Tense, aspect and passive voice

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Information about Tense, aspect and passive voice
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Published on November 30, 2008

Author: emysegarra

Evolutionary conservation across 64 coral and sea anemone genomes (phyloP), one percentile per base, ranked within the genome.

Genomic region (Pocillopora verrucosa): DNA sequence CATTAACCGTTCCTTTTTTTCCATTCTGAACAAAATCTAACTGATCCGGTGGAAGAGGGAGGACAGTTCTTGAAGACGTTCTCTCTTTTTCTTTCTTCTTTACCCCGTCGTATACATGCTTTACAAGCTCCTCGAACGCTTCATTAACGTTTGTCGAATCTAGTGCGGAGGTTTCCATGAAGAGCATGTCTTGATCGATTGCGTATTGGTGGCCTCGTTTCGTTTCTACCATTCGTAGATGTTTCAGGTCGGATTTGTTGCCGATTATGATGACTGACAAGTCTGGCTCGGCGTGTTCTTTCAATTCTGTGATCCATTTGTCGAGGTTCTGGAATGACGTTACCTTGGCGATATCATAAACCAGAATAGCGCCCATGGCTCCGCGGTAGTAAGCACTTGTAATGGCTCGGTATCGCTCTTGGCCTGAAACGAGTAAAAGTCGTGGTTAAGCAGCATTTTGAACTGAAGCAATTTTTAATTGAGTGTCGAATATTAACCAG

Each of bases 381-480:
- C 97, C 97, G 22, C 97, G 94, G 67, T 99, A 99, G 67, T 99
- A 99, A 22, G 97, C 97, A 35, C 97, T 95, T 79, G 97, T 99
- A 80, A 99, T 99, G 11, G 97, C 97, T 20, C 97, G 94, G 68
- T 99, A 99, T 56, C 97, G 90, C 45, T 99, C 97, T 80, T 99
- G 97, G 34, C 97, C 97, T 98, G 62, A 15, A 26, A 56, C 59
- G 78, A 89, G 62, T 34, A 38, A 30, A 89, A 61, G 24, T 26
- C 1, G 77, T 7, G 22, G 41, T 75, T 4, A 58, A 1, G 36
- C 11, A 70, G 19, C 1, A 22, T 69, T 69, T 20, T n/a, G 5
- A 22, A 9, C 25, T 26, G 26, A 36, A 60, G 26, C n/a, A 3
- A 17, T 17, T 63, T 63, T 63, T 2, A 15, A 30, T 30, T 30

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Tense, aspect and the passive voice in L1 and L2 academic textsEli Hinkel : Tense, aspect and the passive voice in L1 and L2 academic textsEli Hinkel Presented by: Emy Segarra Choe All quotes taken from the online article Tense, aspect and the passive voice in L1 and L2 academic texts, unless otherwise noted. Basic Terminology : Basic Terminology NNS NS Tenses Aspect Voice Goal of the Study : Goal of the Study …identify the patterns and the frequency in which NS and NNS make use of the English tenses, aspects and passive verb structures in their academic writing. Introduction : Introduction Important Findings “ …NNS’s learning and acquisition of such features of L2 grammar as inflected forms of verbs associated with particular tenses, aspects, and the passive voice markers.” “… uses of references in specified contexts of various lengths, such as sentences or portions of discourse.” Tenses, aspects and passive in textbooks for writing instruction : Tenses, aspects and passive in textbooks for writing instruction Hacker (2003) “simple tenses indicate relatively simple time relations” “active verbs express meaning more emphatically and vigorously than their weaker counterparts” “. . . verbs in the passive voice’, which ‘lack strength because their subjects receive the action instead of doing it.” “In much scientific writing, the passive voice properly puts the emphasis on the experiment or process being described, not on the researcher”. Tenses, aspects and passive in textbooks for writing instruction : Tenses, aspects and passive in textbooks for writing instruction Beason and Lester’s (2000) guide to grammar and usage of features in academic writing “Verb tense indicates when the action occurred’ “present tense should be used ‘to make statements of fact or generalizations’ or to describe habitual or repeated actions” “the past is necessary when describing or discussing events that were completed in the past” “using the passive voice is not really an error because there is no universal rule against using it” Tenses, aspects and passive in textbooks for writing instruction : Tenses, aspects and passive in textbooks for writing instruction Reid (2000: 283) points out that writing conventions require specific verb tenses in different academic writing situations. Tenses, aspects and the passive voice in written academic prose in English : Tenses, aspects and the passive voice in written academic prose in English Swales (1990) “the perfect aspect can be found in introductory or literature review sections of academic papers” “ the progressive aspect is hardly ever found in written academic genre.” “uses of the passive voice are largely expected throughout a text.” Tenses, aspects and the passive voice in written academic prose in English : Tenses, aspects and the passive voice in written academic prose in English These conventions usually determine how a writer decides to use tense and voice in formal prose at the university level. The Study : The Study The purpose of the study is to determine whether or not NS and NNS used different verb tenses and voice features in a similar way in both argumentation and exposition essays. The Students : The Students The essays analyzed in the study were written by 746 NS and NNS students during routine placement and diagnostic tests in four U S universities. All students were admitted to degree programs and were enrolled in mainstream classes. All students were given 50 minutes (one class period) to write the essays. The 631 NNS’s students who wrote the essays had attained a relatively high level of English language proficiency sufficient for a university admission. Their TOEFL scores ranged from 527 to 617, with a mean of 593. They included 117 speakers of Chinese, 111 of Japanese, 102 of Korean, 113 of Indonesian, 94 of Vietnamese and 94 of Arabic. O f the NNS students, 84% holders of US associate degrees earned in various community colleges, and were admitted as transfers at the junior level in four- year comprehensive universities. These students had received at least three years of E SL and composition instruction in the U S. The remainder included 10% first-year students and 6% graduate students. Data : Data Many people believe that grades do not encourage learning. D o you agree or disagree with this opinion? Be sure to explain your answer using specific reasons and examples. Some people learn best when a classroom lesson is presented in a serious, formal manner. Others prefer a lesson that is enjoyable and entertaining. Explain your views on this issue. U se detailed reasons and examples. Some people choose their major field of study based on their personal interests and are less concerned about future employment possibilities. Others choose majors in fields with a large number of jobs and options for employment. What position do you support? U se detailed reasons and examples. Conclusions : Conclusions Advanced NNS students may have difficulties with the use of certain verb phrase features in written academic discourse, despite advanced studies. Advanced NNS students might simply choose to avoid using complex verb constructions. First year NS students showed to have a slightly better command of the use of verb phrase features over trained NNS students.

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